Barebones Python app that can be submitted to the Mac App Store.
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src Change default GUI library to Tk to avoid extra dependencies. Jun 24, 2014
.gitignore Initial .gitignore. Jun 22, 2014 Make new icon that has sizes up to 1024x1024. Jun 22, 2014 Fix some issues in the new optional code signing config. Apr 9, 2015

Hello App Store

This is a barebones Python app that can be submitted to the Mac App Store.

It displays a simple dialog and exits.



  • OS X 10.8 (Mountain Lion)
    • Other OS X versions from 10.6+ will probably work.
  • Python 2.7.x
    • This exact version of Python is required because the build process has patching steps specific to lib/python2.7.
  • py2app 0.8.1 or later
    • Really old versions of py2app create invalid Python.framework bundles in generated apps that won't pass Mac App Store checks.
  • (Optional) wx osx-cocoa (classic)
  • (Optional) PySide 1.1.1 / QT 4.8.6
  • (Optional) PtQt 4.11 / sip 4.16.1 / QT 4.8.6

How to Build

  1. Clone this repository or download a ZIP file of it:
    • git clone
    • cd Python-in-Mac-App-Store
  2. Build the app package dist/
    • ./
  3. Build the installer package dist/HelloAppStore.pkg:
    • ./

For submission to the App Store you will also need to enable code signing:

  1. Configure code signing:
    • Update the SIGNING_IDENTITY line in to refer to your Mac App Store signing certificates:
      • You will need an Apple Developer account and a subscription to the Mac Developer Program ($99/year) to get signing certificates.
      • Create the appropriate Mac App Store certificates in the Mac Dev Center and download them to your dev machine.
    • Change the DO_CODE_SIGNING line in to assign 1 instead of 0.
  2. Rebuild the app package and installer package using the same steps as above.

How to Submit

  1. Create a record for your app inside iTunes Connect.
    • Create a unique bundle identifier for your app record and update the CFBundleIdentifier key in src/Info.plist to match it.
    • Fill out app metadata, including its description, keywords, screenshots, etc.
    • Press "Ready to Upload Binary".
  2. Open Application Loader:
    • Open Xcode.
    • From the menubar, select Xcode > Open Developer Tool > Application Loader.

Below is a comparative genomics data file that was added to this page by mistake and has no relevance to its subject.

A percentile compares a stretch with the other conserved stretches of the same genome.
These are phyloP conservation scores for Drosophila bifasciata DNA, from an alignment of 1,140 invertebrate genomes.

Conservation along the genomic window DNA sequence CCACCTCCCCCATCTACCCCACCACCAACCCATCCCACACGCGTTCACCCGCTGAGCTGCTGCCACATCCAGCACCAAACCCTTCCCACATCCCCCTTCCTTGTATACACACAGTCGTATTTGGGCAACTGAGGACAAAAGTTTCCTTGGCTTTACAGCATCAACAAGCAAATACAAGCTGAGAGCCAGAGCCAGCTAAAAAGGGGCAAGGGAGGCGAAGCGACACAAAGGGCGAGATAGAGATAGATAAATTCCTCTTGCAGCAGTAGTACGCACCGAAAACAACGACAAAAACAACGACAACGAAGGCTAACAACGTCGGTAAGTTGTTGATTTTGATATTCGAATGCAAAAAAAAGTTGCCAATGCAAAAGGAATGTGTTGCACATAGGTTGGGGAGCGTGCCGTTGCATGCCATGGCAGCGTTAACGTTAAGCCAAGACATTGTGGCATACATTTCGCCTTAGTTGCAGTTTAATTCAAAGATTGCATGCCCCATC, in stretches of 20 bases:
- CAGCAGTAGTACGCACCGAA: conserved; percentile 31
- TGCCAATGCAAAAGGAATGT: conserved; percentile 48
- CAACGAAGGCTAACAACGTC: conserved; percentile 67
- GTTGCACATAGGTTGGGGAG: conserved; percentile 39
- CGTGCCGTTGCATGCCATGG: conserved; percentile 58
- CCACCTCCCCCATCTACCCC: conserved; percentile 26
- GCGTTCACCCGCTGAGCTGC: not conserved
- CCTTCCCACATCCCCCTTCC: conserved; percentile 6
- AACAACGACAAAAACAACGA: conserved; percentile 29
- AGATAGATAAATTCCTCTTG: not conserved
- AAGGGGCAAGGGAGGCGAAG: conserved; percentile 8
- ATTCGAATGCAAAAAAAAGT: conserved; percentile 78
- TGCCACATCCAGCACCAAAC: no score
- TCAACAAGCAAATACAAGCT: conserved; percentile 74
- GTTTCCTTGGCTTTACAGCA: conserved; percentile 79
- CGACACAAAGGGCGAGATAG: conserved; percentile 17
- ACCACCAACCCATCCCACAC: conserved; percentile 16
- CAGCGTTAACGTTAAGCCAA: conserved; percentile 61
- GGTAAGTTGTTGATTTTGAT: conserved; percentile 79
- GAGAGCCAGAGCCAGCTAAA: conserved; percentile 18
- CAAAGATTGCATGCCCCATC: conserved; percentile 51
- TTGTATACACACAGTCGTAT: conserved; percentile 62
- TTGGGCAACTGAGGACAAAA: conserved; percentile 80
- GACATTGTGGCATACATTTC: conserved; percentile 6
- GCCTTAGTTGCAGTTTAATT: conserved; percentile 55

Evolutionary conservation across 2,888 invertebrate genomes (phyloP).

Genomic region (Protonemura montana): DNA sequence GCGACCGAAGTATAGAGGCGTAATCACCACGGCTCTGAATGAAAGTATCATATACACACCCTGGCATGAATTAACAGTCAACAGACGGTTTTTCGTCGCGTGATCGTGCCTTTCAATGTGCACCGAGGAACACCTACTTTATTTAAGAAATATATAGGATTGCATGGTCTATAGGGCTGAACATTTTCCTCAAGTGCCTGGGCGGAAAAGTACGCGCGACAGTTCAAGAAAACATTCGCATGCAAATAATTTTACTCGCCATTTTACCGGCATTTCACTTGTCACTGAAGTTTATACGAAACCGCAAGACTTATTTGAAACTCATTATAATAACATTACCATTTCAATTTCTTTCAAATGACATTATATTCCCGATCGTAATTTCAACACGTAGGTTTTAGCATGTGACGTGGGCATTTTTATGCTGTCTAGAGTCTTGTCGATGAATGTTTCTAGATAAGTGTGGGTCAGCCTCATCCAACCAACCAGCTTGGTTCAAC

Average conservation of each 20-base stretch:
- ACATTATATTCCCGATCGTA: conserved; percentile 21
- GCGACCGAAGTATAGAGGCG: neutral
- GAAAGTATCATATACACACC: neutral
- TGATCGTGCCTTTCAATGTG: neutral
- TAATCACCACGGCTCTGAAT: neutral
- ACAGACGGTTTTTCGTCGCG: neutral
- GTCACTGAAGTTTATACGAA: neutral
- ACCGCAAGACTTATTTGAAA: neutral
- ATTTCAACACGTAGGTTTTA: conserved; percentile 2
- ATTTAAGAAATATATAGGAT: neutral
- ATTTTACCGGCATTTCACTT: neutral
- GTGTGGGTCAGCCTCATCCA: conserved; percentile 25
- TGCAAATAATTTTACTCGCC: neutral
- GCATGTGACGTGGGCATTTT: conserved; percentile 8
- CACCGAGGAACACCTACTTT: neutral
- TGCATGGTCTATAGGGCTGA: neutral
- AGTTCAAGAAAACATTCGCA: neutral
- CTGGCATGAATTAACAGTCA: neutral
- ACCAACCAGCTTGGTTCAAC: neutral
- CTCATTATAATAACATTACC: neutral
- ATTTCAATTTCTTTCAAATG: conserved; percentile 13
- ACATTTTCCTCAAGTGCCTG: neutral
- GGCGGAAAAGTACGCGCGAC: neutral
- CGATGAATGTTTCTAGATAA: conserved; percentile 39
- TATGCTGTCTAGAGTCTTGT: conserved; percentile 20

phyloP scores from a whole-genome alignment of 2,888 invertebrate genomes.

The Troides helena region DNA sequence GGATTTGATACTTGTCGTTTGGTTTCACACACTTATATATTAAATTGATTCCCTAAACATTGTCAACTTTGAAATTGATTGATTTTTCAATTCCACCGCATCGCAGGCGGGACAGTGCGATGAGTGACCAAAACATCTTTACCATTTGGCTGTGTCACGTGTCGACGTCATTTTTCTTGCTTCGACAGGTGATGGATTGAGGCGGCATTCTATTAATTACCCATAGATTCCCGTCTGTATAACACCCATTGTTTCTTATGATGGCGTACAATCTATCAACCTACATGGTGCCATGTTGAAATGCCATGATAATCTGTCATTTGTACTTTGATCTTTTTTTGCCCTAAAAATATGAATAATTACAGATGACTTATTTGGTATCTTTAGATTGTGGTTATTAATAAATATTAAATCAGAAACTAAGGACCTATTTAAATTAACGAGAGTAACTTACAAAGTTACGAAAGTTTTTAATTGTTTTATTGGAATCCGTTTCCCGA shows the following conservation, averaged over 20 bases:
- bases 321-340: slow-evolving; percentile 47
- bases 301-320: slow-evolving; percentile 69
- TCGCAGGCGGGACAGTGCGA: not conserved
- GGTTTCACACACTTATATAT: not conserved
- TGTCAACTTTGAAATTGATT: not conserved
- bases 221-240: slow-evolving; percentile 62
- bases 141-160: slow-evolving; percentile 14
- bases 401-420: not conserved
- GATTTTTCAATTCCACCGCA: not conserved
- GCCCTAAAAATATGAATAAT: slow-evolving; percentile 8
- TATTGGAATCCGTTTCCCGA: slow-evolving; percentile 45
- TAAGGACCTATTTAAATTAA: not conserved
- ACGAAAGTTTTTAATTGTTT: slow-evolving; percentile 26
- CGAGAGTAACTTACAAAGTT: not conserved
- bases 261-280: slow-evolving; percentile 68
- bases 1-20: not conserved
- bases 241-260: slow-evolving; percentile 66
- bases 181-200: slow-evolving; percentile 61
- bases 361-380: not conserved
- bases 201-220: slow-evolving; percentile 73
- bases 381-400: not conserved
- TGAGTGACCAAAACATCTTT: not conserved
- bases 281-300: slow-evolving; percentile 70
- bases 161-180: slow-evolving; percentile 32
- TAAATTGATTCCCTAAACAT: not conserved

3. Click "Deliver Your App" and select the app record you created in iTunes Connect.
  4. When you are prompted for an item to upload, select dist/HelloAppStore.pkg.

Writing your Own App?

Choosing a GUI Library

Any app you submit to the Mac App Store must have a GUI. In Python there are a few libraries available to create a GUI:

  • Tkinter / Tk - Built-in to Python. Just works.
    • Poorly documented. Limited widget set.
    • Overhead: Nothing
  • PyObjC / Cocoa - Full bindings to the Cocoa frameworks.
    • Reasonably documented and maintained. (But requires you to learn Cocoa.)
    • Provides full access to all OS X native widgets.
    • Overhead: Nothing
  • ctypes / Cocoa - Low-level bindings directly to Cocoa frameworks.
    • Most direct way to access native Cocoa frameworks, albeit verbose.
    • Almost no online documentation for this approach.
      • The cocoa-python library exposes a tiny subset of Cocoa using ctypes. Reading its source code is illustrative.
    • Overhead: Nothing
  • wxPython / wxWidgets
    • Well documented. Lots of widgets.
    • Note: Cannot be submitted to Mac App Store due to wxPython's reliance on deprecated QuickTime APIs.
    • Overhead: 38.7 MB uncompressed, 13.3 MB compressed
  • PySide / QT
    • Well documented. Unsure if maintained.
    • Note: The app created by py2app crashes with a segmentation fault. My guess is that the py2app needs a special "recipe" for PySide. I don't feel like writing one myself.
    • Overhead: 16.6 MB uncompressed, 6.3 MB compressed (estimated)
  • PyQt4 / QT
    • Note: I am unable to build from source and no binary installers for OS X are available. Seriously don't people test anything these days?

The above assessment leaves the following choices for Mac App Store apps:

  • Tkinter
  • PyObjC
  • ctypes

Probably PyObjC is the best choice to get full functionality. I'm disappointed that wxPython gets the shaft here, as most of my preexisting GUI apps in Python are written with wxPython.

This example app uses Tkinter by default but includes samples for several of the other GUI libraries.

If you'd like to try the other samples, open src/ and change the main function to call one of the other libraries.